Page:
It’s a simple as putting on a costume and having fun with your friends. Despite some stigma that some people have there is no shame in buying a costume to wear, it’s still cosplay, and it’s still expressing your love of the character. In terms of the creative side, crafting stuff is a matter of practice makes perfect and can even be a fun activity with your friends. When making the Borderlands costumes, my fiancé made all the props and I sewed all the fabric since we both struggled with the other. Making a costume can be expensive though, but I enjoy making things so I find it worth it.

Surely it is difficult to keep your costume in tip top condition while at a crowded Expo. Are there any tips you could give to make it more manageable?

Be careful. Most people are quite respectful about others but it doesn’t stop the fact that you are most likely going to be wearing it around a crowded convention hall. People will tread on things that are trailing on the ground, like my Chang’e skirt. I walked into so many people as Gaige due to my eyepatch blind spot. At the end of the day, people will bump into you, just due to the crowds and its up to you to be aware of how wide or awkward your costume is an act accordingly. One of the only tips I can specifically think of is make modifications to certain things to make them detachable, foldable etc, just so you are taking responsibility to minimise the chance of damage.

Why do you think there’s a social stigma on cosplay and similar hobbies? Has it ever made you reconsider doing it?

I think any social stigma at all comes from within the cosplay community now. Of course I’m not talking about absolutely everyone and you will find the majority of the cosplay community friendly and approachable. However there are a few people who have developed an elitist mind-set over something that is supposed to be enjoyable. This mind-set however has never once stopped me from enjoying cosplay, it’s done with friends and even if some people may judge you for not doing something perfectly, for not using a material they consider the best, it doesn’t affect you unless you let it. All you have to do is have fun and you are doing cosplay right.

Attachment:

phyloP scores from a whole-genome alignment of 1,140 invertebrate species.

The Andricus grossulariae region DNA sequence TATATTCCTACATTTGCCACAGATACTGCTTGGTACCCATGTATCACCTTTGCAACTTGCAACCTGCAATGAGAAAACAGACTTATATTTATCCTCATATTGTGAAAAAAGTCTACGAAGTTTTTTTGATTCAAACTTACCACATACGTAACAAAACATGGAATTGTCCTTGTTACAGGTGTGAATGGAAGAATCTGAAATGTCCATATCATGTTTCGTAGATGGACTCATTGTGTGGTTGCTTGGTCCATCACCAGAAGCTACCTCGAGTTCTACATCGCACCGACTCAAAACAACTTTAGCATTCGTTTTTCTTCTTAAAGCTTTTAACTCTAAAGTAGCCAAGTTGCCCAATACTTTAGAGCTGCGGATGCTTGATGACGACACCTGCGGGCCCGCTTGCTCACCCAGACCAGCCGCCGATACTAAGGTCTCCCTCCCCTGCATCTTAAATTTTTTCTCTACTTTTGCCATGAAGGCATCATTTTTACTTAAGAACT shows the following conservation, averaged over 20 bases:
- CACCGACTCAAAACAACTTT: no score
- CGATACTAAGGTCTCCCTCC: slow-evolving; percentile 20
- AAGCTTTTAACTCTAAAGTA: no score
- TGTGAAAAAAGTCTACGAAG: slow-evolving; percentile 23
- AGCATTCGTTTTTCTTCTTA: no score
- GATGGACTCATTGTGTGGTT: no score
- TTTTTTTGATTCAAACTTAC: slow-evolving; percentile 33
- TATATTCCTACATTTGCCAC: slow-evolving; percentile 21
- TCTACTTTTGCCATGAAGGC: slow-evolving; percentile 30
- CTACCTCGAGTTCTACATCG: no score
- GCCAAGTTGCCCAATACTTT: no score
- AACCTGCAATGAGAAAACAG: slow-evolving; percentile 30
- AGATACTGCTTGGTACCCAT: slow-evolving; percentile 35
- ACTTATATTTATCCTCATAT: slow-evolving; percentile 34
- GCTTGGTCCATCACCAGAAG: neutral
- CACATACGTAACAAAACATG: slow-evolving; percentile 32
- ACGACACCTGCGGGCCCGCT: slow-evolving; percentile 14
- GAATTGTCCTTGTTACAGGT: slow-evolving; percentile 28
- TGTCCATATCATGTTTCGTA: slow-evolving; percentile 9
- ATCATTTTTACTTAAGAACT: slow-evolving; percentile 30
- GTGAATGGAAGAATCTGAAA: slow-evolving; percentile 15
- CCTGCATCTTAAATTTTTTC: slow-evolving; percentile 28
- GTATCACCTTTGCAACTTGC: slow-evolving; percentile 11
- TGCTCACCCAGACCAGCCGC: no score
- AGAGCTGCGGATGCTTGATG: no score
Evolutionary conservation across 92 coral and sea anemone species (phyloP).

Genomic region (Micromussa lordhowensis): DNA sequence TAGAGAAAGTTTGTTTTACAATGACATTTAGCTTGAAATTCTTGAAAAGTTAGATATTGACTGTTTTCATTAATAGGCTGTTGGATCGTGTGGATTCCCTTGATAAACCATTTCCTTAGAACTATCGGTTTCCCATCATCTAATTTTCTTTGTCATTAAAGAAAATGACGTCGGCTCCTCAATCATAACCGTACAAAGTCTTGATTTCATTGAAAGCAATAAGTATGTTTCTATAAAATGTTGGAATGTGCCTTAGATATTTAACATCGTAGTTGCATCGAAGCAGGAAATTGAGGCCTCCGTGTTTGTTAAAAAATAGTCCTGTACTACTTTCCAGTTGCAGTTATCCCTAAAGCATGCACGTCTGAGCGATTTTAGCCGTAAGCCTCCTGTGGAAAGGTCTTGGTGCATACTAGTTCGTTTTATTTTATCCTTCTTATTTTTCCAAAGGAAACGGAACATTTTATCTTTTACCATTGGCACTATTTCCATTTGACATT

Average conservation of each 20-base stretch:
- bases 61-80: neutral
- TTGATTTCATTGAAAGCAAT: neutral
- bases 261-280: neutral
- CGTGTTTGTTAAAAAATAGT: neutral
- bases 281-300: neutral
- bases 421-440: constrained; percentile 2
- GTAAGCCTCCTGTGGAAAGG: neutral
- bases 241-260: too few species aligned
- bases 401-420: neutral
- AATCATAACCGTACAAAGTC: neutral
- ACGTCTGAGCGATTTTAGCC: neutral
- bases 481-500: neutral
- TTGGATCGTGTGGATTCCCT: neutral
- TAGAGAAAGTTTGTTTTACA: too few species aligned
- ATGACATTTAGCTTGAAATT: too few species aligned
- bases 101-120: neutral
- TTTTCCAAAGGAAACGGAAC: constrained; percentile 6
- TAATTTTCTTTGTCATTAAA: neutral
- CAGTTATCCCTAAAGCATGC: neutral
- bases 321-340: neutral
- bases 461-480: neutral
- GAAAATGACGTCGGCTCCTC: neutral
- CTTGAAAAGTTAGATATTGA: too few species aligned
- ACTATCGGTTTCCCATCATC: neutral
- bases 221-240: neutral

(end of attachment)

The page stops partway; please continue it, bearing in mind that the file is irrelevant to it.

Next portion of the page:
How do you think we can change people’s negative attitudes toward cosplay?

Negative people are often happy being negative and the best thing you can do is not take any notice of them. It’s just what people think, it hurts no one.

Some people say you shouldn’t cosplay a different gender, ethnicity or body shape. What would you say to those people?

Cross play has been around for a while and I have never encountered anyone who has an issue with it, body shape and ethnicity however mostly comes down to people’s opinions and what certain people find offensive. So this is an awkward question because no matter how I answer someone is going to disagree heavily so I’ll disclaimer now that this is purely my opinion here. Weight types, I don’t see an issue with. If you like the character, cosplay them and don’t feel the need to stave yourself skinny or put on weight to do it. It’s not worth altering your actual body for the sake of just a costume. I also don’t see an issue with people wearing fat suits to cosplay people with exaggerated body types like Ellie from Borderlands 2. Ethnicity however is the most delicate one as it can be seen as racist. In my opinion again I’ll just say, if you like the character, cosplay them. If you are black and you like Mad Moxxi, go for it, you’ll look fantastic. If you are white and you like Sheva, go ahead I can see why because she’s cool as hell. The only way I can see this being an issue is when black or white facing is involved, as some people have come under fire for it understandably. It’s the costume that matters, the clothing you wear, not the skin you are in that matters.

Hypothetical: You have no money and only things from around your house. What costume do you think you could rock at this week’s Expo?

Interesting, as I don’t usually chose something to wear that only takes weeks to sew because I’m awkward like that. I have a green jacket I could sew some patches on, jeans I could muddy up and a cardboard tube I could paint to be a pipe. I think I’d go as James Sunderland from Silent Hill 2.

Passionate about all forms of art be that computer games, makeup or literature… The list really does go on!